For my very first review, I read the first book in the Homesteaders series, A Long Journey to a New Home. My response to it at the time was a bit tepid. My basic conclusion was, the book was alright, if you like that sort of thing. Many of the things I said about the first book hold true for this one as well, but at the same time, I warmed up to Will Spring Come? in a way I didn’t with the first book.
Since both books were written for children, I still think it’s strange that there are no pictures. I’m still sticking to my point that this book would be better for English as a second language learners. But while A Long Journey to a New Home felt to me like it had been cut using a pattern, Will Spring Come? seemed less formulaic.
The first book recounted the Ytterhorn family’s voyage to America. The second book is about what they did when they got there. As it turns out, eking a living out of uncultivated land, when there are almost no people around, isn’t exactly a cake walk. Since my strongest survival skill is the ability to navigate using a GPS, I’m always impressed by stories where people manage to survive in the wilderness with nothing but hard work and ingenuity. In this story, the Ytterhorns and their new neighbors have only a few months to
build shelters, collect fuel, and store enough food to last the winter. (My winter survival skills are tested by driving a car without Autostart.)
One thing I admired a lot more this time around was Esther Allen Peterson’s narrative style. In my first review, I complained that her style was too simple. She relies on small words and short, declarative sentences. In this book, I can appreciate how the style reflects the substance. The book is crisp and direct. A character said this. And then that happened.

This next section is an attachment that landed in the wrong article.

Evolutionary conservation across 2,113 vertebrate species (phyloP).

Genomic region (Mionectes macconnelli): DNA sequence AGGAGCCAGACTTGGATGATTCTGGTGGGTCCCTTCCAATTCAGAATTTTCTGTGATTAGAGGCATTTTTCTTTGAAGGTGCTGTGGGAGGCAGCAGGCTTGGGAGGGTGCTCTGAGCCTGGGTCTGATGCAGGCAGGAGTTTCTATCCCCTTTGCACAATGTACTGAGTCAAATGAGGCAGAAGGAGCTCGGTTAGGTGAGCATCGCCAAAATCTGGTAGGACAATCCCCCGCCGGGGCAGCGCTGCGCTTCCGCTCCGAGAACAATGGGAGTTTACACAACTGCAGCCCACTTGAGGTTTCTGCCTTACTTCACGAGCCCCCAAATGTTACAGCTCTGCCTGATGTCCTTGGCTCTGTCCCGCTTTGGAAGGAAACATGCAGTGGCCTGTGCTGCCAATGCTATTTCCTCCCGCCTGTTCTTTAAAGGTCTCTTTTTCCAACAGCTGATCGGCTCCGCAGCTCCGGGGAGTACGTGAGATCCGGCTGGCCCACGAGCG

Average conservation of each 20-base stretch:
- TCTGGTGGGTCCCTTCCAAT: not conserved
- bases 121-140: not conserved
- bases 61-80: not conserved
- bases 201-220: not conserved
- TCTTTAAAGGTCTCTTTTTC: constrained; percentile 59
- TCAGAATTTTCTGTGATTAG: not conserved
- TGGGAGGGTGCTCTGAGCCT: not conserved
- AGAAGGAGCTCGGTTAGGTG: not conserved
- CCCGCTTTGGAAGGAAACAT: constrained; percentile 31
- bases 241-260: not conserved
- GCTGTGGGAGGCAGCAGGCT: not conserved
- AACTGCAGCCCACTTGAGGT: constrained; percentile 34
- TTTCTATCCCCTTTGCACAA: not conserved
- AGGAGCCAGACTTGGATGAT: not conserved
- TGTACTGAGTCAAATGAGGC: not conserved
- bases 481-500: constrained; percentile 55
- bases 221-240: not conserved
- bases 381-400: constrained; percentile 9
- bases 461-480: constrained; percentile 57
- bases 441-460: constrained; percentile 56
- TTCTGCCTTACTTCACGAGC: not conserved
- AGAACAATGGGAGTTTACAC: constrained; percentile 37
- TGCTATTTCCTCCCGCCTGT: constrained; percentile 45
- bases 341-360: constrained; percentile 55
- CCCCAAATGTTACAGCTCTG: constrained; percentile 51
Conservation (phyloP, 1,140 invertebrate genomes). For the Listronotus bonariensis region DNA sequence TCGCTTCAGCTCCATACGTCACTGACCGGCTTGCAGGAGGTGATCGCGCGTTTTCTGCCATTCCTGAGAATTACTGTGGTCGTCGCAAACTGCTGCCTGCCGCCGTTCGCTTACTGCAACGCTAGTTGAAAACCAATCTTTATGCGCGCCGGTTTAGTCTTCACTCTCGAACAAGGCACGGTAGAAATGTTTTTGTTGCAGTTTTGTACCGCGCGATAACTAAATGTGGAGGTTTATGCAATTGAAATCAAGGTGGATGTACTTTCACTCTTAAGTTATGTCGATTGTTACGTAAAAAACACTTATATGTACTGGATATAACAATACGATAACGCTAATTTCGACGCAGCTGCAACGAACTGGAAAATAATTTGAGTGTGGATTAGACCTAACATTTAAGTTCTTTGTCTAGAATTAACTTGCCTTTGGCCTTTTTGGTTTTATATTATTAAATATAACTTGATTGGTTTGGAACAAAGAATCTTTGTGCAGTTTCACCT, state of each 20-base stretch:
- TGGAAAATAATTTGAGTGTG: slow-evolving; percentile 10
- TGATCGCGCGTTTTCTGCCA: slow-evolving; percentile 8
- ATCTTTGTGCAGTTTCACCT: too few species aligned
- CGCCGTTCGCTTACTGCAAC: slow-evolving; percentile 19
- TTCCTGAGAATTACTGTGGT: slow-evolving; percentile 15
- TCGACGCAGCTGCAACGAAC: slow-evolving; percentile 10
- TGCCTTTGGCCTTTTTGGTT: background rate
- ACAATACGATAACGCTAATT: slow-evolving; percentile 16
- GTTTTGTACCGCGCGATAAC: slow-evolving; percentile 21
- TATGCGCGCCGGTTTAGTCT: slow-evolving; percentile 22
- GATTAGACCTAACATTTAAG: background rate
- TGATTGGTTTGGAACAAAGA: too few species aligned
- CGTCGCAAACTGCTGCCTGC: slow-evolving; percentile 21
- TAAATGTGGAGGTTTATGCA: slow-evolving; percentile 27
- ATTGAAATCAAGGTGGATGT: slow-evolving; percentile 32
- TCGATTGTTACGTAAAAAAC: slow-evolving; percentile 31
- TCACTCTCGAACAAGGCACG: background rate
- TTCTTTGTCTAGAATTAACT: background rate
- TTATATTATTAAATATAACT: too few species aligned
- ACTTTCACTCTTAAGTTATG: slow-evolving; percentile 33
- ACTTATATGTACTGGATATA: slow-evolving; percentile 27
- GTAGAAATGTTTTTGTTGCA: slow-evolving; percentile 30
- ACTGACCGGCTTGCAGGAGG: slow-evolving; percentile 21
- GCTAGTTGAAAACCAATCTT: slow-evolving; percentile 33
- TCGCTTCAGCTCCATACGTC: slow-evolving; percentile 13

Which led to a certain result. Peterson doesn’t dwell much on her characters’ inner dialogue, and she wouldn’t touch melodrama with a ten foot pole. Which, when you’re dealing with an outbreak of smallpox, can be tempting. The style seemed designed to fit the story. After all, who has time to grieve when the fields still need to be planted and the baby still needs to be fed?
At the risk of giving things away, but Peterson is developing a habit of ending each book with a wedding, even when there are no available characters at the beginning. She also likes to play with the idea of forging new families out of the relics of the old.
I can’t say for sure whether Peterson is starting to hit her stride in this book, or whether I’m just learning to appreciate her more. But I did enjoy Will Spring Come? In a way that I couldn’t with the first book. There are three books in the series; my next project might be finding out where the characters end up.
Title: Will Spring Come?
Author: Esther Allen Peterson
Publisher: Royal Fireworks Press